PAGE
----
(listening time: 4:11 minutes)
Asha and I have returned once again to the familiar wooden bridge in the clearing.
I was drawn here today because beavers are building a dam under this bridge. With the resulting changes to the landscape, this spot feels like a microcosm for the world which is changing so rapidly. More than any other place along the trails Asha and I walk regularly, this pond-in-progress invites me to be with my emotions about the coronavirus pandemic.
While Asha sniffs, drinks and otherwise explores, I look out at the water, then kneel on the wooden planks and inspect the construction. I can see how the beavers have built up mud and brush. They’ve added some large logs since our last visit but most of their stick work is hidden beneath the bridge.
My walks teach me about change. The reassuring seasonal ones that I look for and count on. Right now it is early spring and I delight in the lengthening days, the appearance of green leaves and spring ephemerals. And then there are the unexpected changes, such as the tornado that roared through these woods three winters ago and felled many trees. Or the building of a beaver dam.
I feel saddened by the changes brought on by the beavers’ work. And that is why I’ve come today: to be with this sadness. To be with all that I miss. In this landscape and in my life.
I miss the soothing burbles of the stream that used to flow here. I miss throwing sticks for Asha and watching her jump across the stream to retrieve it. I miss sitting on the bridge, legs dangling over the edge. I miss crossing it and continuing down the now flooded trail along the satisfying loops Asha and I explored last year.
I miss borrowing books from the library and getting my hair cut. I miss welcoming people into my studio and chatting over cups of tea. I miss hugging my beloved, a nurse practitioner in a hospital. I miss the illusion of certainty. And I wrestle with the urge to dismiss my feelings in the face of all that so many others are suffering.
I miss what was …
At the same time, as I look around me, I’m curious about the new and different that is emerging. I have so many questions.
Will the beavers dam up the places where the water flows out?
Will the flooded trail become accessible again in the summer when there is less water?
Will Canada Geese settle on this pond come spring? What other birds and animals will make a home here?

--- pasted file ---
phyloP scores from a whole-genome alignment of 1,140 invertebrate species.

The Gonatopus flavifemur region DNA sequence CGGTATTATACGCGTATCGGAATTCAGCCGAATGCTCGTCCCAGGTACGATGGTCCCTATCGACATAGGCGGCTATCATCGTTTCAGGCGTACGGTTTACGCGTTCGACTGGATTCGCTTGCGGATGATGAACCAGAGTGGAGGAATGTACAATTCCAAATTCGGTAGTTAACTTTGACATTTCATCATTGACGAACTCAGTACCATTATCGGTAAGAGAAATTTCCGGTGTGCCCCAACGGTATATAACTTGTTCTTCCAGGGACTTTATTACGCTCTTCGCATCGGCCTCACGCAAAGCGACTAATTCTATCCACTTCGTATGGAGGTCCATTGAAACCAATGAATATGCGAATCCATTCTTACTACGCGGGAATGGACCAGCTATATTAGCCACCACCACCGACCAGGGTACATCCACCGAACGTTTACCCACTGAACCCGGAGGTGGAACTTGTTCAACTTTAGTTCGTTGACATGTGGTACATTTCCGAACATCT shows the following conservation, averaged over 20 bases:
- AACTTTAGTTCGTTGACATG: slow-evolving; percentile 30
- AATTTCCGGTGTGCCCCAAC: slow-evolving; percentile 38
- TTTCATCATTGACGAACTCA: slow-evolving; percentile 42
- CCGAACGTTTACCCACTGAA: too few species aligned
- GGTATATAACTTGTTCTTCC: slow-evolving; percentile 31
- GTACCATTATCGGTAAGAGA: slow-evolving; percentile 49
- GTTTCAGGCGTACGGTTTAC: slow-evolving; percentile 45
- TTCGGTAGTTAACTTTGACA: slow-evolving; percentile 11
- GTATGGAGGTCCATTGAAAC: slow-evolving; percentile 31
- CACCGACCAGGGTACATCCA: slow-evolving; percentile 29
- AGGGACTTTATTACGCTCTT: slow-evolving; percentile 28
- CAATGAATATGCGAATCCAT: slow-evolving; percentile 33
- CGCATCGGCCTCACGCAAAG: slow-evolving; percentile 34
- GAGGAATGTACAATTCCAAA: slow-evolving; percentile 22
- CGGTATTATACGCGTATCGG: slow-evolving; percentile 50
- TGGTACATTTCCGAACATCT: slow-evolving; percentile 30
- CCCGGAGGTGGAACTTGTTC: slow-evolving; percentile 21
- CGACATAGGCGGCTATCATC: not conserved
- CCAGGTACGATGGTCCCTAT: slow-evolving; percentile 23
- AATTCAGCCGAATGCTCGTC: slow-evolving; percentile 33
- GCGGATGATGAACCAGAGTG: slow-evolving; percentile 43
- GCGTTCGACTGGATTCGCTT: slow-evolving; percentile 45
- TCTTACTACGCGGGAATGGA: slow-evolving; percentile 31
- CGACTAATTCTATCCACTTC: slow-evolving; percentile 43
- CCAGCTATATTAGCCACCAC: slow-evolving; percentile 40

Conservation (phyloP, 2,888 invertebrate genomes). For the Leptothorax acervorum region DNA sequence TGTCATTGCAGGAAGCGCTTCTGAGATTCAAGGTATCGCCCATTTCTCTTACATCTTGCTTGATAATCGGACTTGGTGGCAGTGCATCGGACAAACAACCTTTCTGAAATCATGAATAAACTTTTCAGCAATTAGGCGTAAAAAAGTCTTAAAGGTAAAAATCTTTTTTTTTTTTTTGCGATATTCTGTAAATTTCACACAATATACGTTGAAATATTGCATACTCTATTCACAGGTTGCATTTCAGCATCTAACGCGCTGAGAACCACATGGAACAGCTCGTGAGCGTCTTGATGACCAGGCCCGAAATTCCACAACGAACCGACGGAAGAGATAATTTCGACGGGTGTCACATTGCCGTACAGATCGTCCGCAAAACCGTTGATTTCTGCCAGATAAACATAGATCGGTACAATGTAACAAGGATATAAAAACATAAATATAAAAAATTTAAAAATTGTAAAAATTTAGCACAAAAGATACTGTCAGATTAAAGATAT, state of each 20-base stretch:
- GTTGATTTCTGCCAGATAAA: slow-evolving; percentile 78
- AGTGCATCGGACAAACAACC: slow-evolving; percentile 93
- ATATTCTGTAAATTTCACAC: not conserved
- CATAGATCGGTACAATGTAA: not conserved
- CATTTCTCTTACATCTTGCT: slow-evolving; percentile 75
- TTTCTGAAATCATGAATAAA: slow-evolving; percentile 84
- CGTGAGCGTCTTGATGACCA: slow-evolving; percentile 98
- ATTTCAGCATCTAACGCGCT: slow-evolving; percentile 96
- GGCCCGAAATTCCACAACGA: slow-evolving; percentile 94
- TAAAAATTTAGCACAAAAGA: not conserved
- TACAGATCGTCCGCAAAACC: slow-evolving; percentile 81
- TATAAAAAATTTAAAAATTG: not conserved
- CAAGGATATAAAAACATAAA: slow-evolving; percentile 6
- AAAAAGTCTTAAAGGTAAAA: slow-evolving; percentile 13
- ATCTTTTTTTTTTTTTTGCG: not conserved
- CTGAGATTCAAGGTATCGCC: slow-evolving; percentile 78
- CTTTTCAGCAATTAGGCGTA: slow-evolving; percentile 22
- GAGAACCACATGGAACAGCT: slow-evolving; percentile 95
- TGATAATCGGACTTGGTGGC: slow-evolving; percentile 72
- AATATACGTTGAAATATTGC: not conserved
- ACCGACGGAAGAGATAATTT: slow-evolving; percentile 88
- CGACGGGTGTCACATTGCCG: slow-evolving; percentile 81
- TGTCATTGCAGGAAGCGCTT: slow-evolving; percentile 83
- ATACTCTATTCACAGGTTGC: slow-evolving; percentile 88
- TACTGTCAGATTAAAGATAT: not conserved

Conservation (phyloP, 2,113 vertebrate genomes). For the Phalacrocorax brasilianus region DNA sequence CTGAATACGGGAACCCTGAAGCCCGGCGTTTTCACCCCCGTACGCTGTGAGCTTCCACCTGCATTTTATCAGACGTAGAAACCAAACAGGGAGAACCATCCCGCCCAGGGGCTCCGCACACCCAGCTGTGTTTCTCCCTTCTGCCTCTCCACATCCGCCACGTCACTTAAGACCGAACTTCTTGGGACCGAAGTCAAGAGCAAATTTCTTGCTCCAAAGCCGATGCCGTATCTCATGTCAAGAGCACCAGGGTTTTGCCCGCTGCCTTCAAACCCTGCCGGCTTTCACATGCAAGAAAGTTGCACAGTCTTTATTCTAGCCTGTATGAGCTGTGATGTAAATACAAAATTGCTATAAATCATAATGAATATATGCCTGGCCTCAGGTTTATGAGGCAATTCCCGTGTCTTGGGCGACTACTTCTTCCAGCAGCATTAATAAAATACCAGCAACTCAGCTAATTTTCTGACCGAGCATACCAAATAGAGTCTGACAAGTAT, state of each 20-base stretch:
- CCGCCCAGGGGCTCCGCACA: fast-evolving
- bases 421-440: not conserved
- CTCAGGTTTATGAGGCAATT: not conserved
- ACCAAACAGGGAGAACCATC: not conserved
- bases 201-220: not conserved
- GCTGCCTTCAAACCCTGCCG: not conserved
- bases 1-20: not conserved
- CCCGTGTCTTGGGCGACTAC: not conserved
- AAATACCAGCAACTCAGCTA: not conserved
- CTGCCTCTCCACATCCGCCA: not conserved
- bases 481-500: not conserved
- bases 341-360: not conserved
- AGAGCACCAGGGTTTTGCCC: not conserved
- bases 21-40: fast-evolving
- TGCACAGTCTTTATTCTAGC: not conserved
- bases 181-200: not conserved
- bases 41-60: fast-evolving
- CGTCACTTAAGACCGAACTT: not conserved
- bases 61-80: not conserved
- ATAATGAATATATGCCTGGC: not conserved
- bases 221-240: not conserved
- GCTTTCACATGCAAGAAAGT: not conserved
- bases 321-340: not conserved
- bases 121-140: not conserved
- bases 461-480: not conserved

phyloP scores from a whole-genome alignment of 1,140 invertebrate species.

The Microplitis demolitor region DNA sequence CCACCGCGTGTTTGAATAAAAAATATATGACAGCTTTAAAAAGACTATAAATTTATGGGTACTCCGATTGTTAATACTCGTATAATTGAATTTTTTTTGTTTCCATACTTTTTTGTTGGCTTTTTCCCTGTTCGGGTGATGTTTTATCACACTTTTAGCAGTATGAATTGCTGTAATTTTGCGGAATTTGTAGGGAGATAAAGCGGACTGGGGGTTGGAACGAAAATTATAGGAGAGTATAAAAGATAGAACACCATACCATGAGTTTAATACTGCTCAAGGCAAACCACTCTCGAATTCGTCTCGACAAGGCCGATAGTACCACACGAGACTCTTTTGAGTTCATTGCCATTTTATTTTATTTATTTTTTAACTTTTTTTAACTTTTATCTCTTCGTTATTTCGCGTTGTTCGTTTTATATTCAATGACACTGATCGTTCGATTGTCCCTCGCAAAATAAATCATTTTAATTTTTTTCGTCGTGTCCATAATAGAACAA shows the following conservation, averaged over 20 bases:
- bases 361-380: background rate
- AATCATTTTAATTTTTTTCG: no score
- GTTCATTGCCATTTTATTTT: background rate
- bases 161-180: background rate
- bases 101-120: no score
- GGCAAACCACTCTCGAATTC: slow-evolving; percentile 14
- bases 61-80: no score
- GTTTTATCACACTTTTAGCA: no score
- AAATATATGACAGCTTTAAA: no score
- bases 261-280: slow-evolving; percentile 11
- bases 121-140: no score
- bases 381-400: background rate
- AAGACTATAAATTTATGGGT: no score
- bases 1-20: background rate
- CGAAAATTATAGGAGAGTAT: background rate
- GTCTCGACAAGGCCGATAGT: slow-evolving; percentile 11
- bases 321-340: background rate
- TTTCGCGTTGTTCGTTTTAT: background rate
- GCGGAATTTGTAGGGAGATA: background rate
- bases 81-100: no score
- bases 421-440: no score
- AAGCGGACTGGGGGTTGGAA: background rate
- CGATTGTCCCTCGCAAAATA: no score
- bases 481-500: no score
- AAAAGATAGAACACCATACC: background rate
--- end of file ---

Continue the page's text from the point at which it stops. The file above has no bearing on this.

I find it harder to articulate my pandemic-related questions because they float in the realm of feelings, not words. I have no language to talk about some kind of “after”. And it’s too soon for answers.
We have lost – and are losing – so much.
So I stand on this little wooden bridge, accepting its invitation to be with the complexity of change and to feel what I feel.
Two Great Blue Herons circle above us. Asha and I both look up and watch until they disappear behind the trees. Then Asha tells me it’s time to head home. I know I will be back soon.
Susan Kramer-Mills says
Hartmut and I listened to your first blog and enjoyed it greatly. Indeed, we are missing so much this season and through this pandemic. Thank you for articulating it so thoughtfully.
You are most welcome, Susan and Hartmut. Thank you for listening and letting me know it spoke to you.
I have been exploring Conway woods for at least 65 years, first with my Dad, then by myself, later with my sons, and most recently (for the last 40 years) with a series of wonderful dogs – Wog Dog, Eeyore, Stormy, Sassy Sadie, and now Tingley Eyes. The fur buddies are always ready for a new story, so if you see me walking along, chattering like an old red squirrel, i am only sharing my stories and observations with my current companion… Sincerely enjoyed your walks with Asha commentary.
Fur buddies are great creatures to chat with!
(I didn’t know that Sadie had a “first” name.)
Me neither! Sassy was the name of the first dog that L and I had together. Much beloved and of lovely memories.
Lyn Allen says
Whenever I come back to Walks With Asha, I find listening to your stories soothes me in ways I had not realized were needed. Something inside me that had been caught up in the tension of everyday busyness gets to push “pause” and let go. Thank you, Marilyn, for helping me see your world through your eyes. It helps me return to my world with a refreshed “seeing.”
Thank you so much, Lyn, for sharing your experience. I’m so honored that Walks with Asha stories touch you in unexpected ways, release the tensions of everyday busyness and enable you to return to your world refreshed.